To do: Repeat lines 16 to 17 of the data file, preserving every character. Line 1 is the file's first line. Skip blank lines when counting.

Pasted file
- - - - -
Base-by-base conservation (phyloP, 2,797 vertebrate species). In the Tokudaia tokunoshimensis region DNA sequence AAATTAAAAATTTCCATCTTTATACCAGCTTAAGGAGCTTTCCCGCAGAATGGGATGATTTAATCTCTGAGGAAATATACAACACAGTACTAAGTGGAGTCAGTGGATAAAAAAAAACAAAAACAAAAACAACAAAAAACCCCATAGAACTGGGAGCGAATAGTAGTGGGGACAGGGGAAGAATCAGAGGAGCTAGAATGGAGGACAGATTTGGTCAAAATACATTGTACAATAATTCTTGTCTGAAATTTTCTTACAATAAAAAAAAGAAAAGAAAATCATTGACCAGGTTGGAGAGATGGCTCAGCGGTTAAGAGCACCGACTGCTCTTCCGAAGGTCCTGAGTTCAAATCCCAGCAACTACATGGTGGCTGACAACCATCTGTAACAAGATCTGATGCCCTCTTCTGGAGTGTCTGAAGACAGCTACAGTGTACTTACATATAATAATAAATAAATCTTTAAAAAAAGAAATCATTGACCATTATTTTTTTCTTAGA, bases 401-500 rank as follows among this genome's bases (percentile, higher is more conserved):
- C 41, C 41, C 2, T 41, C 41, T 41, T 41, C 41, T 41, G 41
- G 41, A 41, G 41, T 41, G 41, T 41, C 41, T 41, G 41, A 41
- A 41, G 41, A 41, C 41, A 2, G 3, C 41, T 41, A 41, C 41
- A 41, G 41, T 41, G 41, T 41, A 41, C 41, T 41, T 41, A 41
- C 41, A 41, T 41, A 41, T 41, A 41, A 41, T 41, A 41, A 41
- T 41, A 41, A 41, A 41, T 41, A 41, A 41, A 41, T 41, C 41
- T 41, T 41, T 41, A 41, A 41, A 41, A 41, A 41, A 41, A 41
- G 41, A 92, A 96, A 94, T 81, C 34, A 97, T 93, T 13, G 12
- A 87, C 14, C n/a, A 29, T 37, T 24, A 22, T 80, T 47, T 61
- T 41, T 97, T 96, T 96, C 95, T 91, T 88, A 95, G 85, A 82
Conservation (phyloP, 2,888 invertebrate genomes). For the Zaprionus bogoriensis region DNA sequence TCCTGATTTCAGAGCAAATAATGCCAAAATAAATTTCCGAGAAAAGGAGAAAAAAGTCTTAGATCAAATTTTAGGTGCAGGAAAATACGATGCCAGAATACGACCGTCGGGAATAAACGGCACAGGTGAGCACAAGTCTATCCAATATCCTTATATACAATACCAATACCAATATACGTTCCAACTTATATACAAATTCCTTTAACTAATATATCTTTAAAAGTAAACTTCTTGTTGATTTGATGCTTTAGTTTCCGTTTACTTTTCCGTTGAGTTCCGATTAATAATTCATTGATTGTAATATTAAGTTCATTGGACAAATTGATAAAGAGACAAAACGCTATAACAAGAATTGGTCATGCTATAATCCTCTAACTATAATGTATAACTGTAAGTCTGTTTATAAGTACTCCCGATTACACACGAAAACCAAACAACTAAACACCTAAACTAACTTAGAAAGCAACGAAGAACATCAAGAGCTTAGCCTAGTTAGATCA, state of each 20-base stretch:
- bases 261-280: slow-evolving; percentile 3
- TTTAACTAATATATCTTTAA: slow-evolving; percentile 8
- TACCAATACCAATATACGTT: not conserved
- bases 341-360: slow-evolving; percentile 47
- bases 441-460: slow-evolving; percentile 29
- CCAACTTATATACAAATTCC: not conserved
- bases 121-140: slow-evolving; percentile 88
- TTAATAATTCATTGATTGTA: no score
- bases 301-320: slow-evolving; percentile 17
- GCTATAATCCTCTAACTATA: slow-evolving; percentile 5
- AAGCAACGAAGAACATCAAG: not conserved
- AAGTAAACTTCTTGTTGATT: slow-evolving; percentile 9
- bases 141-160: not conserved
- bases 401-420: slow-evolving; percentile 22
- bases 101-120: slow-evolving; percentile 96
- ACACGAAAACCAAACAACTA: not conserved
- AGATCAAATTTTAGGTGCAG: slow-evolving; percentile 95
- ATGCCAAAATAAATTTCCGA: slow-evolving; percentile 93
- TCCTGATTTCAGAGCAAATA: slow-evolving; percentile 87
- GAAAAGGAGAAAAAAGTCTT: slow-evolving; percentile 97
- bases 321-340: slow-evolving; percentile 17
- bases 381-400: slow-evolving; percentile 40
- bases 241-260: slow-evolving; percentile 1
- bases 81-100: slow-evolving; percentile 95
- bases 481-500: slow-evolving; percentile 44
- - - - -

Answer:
- bases 341-360: slow-evolving; percentile 47
- bases 441-460: slow-evolving; percentile 29